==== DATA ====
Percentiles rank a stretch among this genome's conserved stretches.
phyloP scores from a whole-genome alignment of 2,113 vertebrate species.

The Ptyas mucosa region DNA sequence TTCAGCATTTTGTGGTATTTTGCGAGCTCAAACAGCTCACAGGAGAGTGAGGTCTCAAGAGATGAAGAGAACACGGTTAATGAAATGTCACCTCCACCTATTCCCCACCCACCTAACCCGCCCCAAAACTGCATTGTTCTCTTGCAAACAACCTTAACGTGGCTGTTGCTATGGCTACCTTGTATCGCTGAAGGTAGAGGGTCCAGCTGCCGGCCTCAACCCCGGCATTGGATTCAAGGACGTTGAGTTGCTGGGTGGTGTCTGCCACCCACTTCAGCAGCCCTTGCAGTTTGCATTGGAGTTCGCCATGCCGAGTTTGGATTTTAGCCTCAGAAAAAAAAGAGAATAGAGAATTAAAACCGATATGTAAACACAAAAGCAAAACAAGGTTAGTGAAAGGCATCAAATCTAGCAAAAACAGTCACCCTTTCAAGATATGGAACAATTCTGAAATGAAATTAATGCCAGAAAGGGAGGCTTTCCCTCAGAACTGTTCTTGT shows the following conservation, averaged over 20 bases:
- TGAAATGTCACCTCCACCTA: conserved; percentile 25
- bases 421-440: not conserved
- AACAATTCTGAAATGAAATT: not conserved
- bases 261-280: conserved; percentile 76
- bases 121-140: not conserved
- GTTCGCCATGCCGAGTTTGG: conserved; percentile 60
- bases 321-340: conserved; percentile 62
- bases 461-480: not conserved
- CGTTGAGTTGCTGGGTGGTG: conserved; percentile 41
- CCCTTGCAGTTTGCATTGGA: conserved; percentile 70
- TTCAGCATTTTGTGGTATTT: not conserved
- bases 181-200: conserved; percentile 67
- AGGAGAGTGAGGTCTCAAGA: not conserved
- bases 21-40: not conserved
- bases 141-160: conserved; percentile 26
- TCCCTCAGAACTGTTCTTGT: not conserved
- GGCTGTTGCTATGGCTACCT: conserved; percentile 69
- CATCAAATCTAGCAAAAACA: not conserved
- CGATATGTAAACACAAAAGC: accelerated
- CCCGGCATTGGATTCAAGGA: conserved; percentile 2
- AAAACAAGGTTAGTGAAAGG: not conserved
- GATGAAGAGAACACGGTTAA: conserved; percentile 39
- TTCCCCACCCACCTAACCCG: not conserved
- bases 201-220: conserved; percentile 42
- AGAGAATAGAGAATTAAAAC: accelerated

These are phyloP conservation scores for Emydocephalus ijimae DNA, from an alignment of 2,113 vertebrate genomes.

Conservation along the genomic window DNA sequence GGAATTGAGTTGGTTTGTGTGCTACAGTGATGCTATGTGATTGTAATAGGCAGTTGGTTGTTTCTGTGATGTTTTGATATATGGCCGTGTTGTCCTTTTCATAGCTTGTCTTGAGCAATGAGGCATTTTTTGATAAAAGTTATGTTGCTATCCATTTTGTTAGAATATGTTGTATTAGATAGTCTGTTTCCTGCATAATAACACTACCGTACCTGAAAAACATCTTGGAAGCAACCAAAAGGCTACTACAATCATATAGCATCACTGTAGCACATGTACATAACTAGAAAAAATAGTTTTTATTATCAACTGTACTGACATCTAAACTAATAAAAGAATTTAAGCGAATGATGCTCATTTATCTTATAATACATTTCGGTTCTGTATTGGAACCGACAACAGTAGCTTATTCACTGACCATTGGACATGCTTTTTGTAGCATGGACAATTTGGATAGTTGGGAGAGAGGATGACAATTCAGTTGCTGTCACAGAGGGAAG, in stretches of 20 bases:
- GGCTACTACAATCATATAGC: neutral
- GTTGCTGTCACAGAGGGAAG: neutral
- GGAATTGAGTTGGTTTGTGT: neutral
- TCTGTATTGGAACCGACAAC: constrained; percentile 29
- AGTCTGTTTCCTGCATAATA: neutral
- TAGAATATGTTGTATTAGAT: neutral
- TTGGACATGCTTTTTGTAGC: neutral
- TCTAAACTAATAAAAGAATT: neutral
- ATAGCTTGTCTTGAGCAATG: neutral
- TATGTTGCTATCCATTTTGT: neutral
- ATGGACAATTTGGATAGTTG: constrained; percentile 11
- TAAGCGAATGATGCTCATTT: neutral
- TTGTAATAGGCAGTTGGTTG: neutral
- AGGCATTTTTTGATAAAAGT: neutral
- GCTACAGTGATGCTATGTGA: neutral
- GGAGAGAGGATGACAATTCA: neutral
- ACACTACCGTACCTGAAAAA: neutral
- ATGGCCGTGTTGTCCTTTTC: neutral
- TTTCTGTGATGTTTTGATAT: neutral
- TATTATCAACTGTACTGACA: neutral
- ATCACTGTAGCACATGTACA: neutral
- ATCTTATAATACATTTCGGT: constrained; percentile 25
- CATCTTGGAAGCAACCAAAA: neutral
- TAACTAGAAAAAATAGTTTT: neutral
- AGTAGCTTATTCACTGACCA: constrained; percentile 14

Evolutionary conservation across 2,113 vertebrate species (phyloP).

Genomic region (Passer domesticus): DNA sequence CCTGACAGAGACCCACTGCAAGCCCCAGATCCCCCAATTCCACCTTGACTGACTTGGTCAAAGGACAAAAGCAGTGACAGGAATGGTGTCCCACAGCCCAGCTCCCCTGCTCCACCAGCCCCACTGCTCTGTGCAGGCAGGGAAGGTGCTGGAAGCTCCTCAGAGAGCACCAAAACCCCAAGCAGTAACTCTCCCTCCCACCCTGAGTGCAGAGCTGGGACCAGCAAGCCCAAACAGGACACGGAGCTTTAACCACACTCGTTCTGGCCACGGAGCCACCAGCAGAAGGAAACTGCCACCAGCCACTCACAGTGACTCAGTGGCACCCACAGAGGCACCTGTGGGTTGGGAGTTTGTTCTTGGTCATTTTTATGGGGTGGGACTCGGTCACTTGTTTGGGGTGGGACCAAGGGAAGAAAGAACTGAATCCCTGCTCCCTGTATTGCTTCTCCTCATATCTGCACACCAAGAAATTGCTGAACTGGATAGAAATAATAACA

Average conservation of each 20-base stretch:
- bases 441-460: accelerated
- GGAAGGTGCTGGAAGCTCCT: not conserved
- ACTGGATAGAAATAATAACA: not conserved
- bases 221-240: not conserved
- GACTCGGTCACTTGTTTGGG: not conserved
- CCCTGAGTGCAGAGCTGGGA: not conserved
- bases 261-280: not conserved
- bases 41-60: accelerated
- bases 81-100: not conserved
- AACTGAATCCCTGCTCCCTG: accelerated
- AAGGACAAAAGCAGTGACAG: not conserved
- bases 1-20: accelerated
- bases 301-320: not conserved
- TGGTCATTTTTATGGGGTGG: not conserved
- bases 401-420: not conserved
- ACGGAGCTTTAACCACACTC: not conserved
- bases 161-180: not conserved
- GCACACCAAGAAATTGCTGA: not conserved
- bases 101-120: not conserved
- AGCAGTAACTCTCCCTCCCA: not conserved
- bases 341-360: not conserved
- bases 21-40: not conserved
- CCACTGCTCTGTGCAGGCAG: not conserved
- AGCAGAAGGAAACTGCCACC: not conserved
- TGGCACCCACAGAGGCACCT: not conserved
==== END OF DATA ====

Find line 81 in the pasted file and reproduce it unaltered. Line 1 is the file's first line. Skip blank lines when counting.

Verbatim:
- CCACTGCTCTGTGCAGGCAG: not conserved